C. Pension Reform

25. The recent pension reform makes a key contribution toward long-term fiscal sustainability by lowering expected pension spending considerably. The reform introduces parametric changes to the existing pay-as-you-go system to strengthen the link between lifetime contributions and benefits; set benefits at a more realistic level; and create incentives for longer working life by making the choice between working and retiring actuarially fairer. Measures were also taken to encourage the creation of a private pension pillar and a special “hardship fund” was created to support low-income pensioners. In a last-minute political compromise, which was not part of the government’s original proposal, total benefit losses from the reform were capped at 10 percent (for a detailed presentation of the pension reform and a quantitative staff assessment see Annex), The combination of these measures is projected to generate savings of about 1½ percentage point of GDP annually in the long run, eliminating more than one third of the projected increase in the pension system’s deficit. Moreover, the reform will help raise labor force participation of older cohorts, thus lowering the fiscal burden of the pension system even further, though its impact in this area is more uncertain. Due to demographic trends, the profile of pension spending still shows a hump in 2030-35, but the reform dampens considerably its path over time (to a peak of about 16 percent of GDP from 14½ percent today) and makes fiscal pressures more manageable.

26. The staff strongly supported this reform, but pointed to a number of undesirable effects introduced by the 10 percent cap on benefit losses. First, the cap severs the notional link between contributions and benefits, one of the major guiding principles of this reform: once the cap becomes binding, benefits would be determined essentially by the old formula reduced by 10 percent, regardless of the new parameters. Second, because the cap has no expiration date although it will clearly become obsolete with time, it introduces uncertainty about the long-term impact of the reform. And third, because the cap is applied to all pensioners, it reduces savings in the long run without providing support to those who need it most. The staff thus argued that this cap be revisited with a view to minimizing its undesirable effects while, at the same time, providing a cushion especially for low-income pensioners.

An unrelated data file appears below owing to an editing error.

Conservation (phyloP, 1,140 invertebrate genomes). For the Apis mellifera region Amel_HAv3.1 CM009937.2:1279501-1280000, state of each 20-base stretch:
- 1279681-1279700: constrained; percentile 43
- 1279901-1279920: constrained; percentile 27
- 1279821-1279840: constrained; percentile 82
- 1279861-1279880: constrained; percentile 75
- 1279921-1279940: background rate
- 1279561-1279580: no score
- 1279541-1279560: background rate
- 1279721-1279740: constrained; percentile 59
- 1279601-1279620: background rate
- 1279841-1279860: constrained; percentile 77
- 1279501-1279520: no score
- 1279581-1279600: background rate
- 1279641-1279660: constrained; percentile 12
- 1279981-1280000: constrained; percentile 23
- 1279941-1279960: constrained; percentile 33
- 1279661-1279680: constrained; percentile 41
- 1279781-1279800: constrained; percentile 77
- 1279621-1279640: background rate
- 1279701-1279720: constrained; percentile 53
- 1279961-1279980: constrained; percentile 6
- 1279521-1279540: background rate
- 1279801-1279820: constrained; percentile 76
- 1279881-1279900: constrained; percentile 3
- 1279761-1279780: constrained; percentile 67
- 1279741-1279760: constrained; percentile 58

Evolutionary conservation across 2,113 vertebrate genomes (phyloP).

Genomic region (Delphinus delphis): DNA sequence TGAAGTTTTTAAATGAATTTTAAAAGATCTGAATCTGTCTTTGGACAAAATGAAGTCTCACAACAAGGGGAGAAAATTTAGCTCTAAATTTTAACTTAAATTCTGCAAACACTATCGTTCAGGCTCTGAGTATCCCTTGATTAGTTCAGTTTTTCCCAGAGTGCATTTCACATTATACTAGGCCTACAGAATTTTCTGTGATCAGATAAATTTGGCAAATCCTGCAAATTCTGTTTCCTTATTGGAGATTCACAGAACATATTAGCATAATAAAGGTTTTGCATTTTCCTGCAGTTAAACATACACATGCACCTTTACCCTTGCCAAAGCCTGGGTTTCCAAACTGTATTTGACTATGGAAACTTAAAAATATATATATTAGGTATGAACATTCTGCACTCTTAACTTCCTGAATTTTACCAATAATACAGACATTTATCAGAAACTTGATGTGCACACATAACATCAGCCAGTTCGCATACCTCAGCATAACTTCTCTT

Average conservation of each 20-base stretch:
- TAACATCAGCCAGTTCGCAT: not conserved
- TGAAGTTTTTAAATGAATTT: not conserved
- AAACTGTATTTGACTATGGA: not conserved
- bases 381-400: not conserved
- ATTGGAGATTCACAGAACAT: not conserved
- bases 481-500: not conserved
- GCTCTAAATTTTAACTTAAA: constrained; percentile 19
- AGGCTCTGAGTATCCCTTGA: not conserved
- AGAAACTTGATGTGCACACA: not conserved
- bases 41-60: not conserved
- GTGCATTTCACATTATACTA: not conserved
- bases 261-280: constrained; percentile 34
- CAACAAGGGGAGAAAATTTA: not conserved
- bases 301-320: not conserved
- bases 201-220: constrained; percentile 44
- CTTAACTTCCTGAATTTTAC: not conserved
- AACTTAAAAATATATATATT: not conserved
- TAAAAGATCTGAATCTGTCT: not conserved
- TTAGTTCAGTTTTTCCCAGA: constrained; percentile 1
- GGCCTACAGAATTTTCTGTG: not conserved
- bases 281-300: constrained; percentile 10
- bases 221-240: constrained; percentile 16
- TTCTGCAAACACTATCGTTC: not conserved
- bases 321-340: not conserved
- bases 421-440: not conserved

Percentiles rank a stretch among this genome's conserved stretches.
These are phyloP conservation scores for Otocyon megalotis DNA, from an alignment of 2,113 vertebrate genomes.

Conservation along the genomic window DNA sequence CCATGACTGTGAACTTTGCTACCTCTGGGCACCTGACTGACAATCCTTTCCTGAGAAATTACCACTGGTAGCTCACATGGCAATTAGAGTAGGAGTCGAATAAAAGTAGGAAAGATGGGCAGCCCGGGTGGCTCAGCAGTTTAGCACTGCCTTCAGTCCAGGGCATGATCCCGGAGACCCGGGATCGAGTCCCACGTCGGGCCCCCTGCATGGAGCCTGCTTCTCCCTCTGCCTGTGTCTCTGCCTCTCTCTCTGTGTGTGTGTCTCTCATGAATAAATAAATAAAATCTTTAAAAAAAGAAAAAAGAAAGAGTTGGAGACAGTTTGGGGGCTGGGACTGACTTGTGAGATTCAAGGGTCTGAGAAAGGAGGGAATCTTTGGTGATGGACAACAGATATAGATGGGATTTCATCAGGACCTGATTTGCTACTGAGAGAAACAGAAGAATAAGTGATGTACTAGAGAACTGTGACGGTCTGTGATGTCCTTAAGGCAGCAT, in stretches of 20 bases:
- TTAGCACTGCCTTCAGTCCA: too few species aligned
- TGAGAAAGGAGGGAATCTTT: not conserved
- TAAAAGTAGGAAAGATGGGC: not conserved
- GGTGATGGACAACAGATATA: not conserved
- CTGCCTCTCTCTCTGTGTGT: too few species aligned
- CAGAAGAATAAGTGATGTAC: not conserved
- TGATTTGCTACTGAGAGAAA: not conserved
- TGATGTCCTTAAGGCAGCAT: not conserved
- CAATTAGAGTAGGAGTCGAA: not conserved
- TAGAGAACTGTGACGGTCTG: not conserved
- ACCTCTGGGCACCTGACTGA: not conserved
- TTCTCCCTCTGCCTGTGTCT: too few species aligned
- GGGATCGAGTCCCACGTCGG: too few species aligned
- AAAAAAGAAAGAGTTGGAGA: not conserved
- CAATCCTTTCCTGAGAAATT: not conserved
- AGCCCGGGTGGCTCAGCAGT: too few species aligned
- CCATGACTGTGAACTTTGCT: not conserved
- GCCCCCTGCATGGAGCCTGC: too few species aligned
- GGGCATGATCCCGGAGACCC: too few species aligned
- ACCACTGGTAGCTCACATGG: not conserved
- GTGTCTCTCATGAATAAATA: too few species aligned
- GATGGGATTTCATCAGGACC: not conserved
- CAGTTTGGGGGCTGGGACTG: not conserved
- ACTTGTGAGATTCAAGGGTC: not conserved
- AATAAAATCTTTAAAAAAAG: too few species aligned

27. Staff and authorities agreed that the priority should now be to harmonize the various public pension schemes and to reform disability pensions. The pension fund for private sector employees covers about three-quarters of the insured population. But other funds—notably that for civil servants—have different provisions and, in some cases, more generous benefits. The authorities intend to harmonize the various schemes, with a view primarily to reducing inequities and distortions. Generating additional savings would be a secondary objective, to be achieved only in the long run. In addition, the authorities intend to rationalize disability pensions, whose generous provisions and lax enforcement risk turning them into an early retirement vehicle. The authorities pointed out that harmonization is a complicated issue, both technically and politically, and for this reason they intend to phase in the measures slowly.

D. Financial Sector Issues